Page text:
By Ralph K.M. Haurwitz | AMERICAN-STATESMAN STAFF
Tuesday, May 10, 2011
University of Texas System regents have a lengthy to-do list for their meeting in Austin today and Thursday, but perhaps nothing will be watched more closely than the interplay between the regents and Chancellor Francisco Cigarroa.
A telling moment could come Thursday when Cigarroa outlines what the agenda describes as "a framework for advancing excellence" throughout the system.
The regents are scheduled to vote on his recommendations, and in light of recent controversy about the direction of the UT System, that could amount to a referendum on Cigarroa himself.
This is the first meeting of the regents since debate erupted a few months ago regarding several higher education "breakthrough solutions" advocated by Gov. Rick Perry and Jeff Sandefer, an Austin businessman, philanthropist and Perry campaign contributor.
The turmoil hasn't been restricted to the UT System. The Texas A&M University System's chancellor, Mike McKinney, announced Tuesday that he plans to retire July 1 . He said, "The time has come for me to step aside," but he was not specific.
McKinney, 59, made the announcement a day after the Faculty Senate and the Executive Committee of the Distinguished Professors at the College Station flagship unanimously approved resolutions decrying what they called inappropriate and damaging political intervention in university affairs. A week earlier, 22 people who have been honored as distinguished alumni by A&M's Association of Former Students urged the A&M System Board of Regents to end its support for the Sandefer-Perry recommendations.
The Association of American Universities told McKinney in October that two measures adopted by the system — bonus pay for teachers based exclusively on student evaluations and a cost-revenue rating with research and teaching figures broken out — are simplistic and ignore quality. In 2009, faculty members voted no confidence in him after the president of the College Station campus resigned under pressure following clashes with the chancellor, who is a former chief of staff for Perry.
Much of the debate regarding the UT System's direction was prompted by regents Chairman Gene Powell, who hired an adviser with a record of criticizing much academic research and favoring a heavier emphasis on teaching. The adviser, Rick O'Donnell, had worked for two of Sandefer's charitable foundations.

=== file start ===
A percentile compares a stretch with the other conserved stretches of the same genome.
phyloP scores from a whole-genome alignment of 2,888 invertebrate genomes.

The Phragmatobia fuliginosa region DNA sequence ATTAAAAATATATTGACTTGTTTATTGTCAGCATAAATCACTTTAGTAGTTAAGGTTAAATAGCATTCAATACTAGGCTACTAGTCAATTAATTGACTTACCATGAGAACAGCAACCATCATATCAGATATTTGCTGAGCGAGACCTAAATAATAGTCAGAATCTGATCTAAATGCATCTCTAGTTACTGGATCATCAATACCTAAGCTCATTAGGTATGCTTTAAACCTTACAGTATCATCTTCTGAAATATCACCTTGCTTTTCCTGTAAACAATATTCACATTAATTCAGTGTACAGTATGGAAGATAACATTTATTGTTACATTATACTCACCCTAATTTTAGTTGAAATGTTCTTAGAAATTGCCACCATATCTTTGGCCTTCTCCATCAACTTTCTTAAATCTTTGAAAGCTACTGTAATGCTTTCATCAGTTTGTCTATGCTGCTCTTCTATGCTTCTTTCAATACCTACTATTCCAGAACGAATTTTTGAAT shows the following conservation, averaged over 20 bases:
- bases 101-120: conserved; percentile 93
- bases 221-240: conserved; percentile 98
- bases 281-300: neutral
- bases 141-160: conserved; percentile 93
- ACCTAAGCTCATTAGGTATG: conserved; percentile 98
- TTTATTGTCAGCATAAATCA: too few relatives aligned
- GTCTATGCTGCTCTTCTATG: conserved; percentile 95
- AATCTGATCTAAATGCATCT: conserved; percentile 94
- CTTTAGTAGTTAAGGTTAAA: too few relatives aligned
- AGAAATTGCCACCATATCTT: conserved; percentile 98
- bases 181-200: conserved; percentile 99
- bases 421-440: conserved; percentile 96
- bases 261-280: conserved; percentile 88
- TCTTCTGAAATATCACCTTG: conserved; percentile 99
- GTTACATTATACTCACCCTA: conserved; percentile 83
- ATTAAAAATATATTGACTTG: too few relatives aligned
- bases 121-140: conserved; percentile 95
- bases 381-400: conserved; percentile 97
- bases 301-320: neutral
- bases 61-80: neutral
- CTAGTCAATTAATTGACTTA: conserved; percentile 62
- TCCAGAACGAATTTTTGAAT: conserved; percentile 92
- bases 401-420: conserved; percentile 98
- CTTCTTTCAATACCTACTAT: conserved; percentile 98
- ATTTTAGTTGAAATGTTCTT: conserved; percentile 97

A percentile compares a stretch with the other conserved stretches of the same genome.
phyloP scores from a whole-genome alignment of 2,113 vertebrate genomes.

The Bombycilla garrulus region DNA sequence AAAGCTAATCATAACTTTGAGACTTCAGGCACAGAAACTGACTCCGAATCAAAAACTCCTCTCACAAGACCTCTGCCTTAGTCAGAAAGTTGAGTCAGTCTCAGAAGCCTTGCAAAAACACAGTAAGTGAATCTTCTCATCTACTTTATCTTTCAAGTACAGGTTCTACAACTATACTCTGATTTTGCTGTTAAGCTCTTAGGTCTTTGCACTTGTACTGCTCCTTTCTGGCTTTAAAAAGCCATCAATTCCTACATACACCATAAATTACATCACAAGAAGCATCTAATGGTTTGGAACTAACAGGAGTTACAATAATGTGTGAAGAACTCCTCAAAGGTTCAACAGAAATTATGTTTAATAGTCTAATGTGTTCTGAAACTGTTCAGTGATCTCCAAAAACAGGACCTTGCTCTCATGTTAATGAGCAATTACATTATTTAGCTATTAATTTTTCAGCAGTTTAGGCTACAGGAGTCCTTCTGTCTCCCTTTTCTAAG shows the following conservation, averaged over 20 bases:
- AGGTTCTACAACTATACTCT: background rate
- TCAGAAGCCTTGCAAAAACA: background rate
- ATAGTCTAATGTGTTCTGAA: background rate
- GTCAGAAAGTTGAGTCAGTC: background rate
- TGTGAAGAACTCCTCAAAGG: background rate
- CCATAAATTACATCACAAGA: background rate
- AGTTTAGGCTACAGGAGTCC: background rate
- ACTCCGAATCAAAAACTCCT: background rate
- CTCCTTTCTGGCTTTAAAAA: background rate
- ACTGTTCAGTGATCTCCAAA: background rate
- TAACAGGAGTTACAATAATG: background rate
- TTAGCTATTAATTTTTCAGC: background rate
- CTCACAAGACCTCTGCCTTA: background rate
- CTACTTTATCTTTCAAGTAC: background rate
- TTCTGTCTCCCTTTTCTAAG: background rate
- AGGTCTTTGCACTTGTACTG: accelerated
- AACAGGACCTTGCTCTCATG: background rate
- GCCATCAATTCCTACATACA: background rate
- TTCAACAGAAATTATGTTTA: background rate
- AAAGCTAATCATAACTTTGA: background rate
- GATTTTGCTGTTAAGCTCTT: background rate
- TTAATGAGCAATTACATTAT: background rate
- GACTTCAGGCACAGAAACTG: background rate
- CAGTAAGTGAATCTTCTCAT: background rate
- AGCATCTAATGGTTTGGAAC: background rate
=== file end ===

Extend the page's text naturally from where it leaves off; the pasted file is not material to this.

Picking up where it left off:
Some lawmakers, alumni and other critics said O'Donnell's appointment seemed to undercut the authority of the chancellor. O'Donnell was dismissed April 19 after charging that top officials suppressed cost and revenue information on professors.
The UT System told Attorney General Greg Abbott on Monday that it expects O'Donnell to sue. Zeena Angadicheril , a lawyer for the system, cited a letter from O'Donnell's lawyer dated five days before he was dismissed.
The letter, which said O'Donnell "expects litigation against the UT System may ensue," apparently was a response to the system's review of an article he wrote for the Texas Public Policy Foundation, an Austin-based research group with close ties to Perry that helped develop the "breakthrough solutions."
"Mr. O'Donnell is reviewing the evidence and evaluating his options, and is hopeful that litigation can be avoided," Brian Bishop, his lawyer, told the Statesman on Tuesday.
Charles Miller, a former chairman of the UT regents, said he expects Cigarroa's remarks to be warmly received by the regents.
"I don't think anybody needs to step down from anything," Miller said, referring to Powell, Cigarroa and UT-Austin President William Powers Jr., who gave a speech Monday defending the dual importance of research and teaching. "My advice would be to slow things down. Take a deep breath."
Currently, 11 boards of regents oversee more than 40 public universities, colleges and technical colleges. Pike Powers, an Austin lawyer who has been active in university matters for years, said consolidating systems could increase efficiency, cut costs and align schools with similar missions.
A recent move by the Association of American Universities to oust the University of Nebraska should be a signal to Texas that it must manage higher education with care, he said. UT and A&M are members of the elite group of research universities, and seven others aspire to become major research institutions.
"It's a culture- and institution-defining time," Powers said.
Also on the agenda
At its meeting today and Thursday, the UT System Board of Regents could name finalists for president of the M.D. Anderson Cancer Center in Houston, revise the compensation package for UT-Austin men's basketball coach Rick Barnes and hear reports from advisory panels on excellence and productivity and on blended and online learning.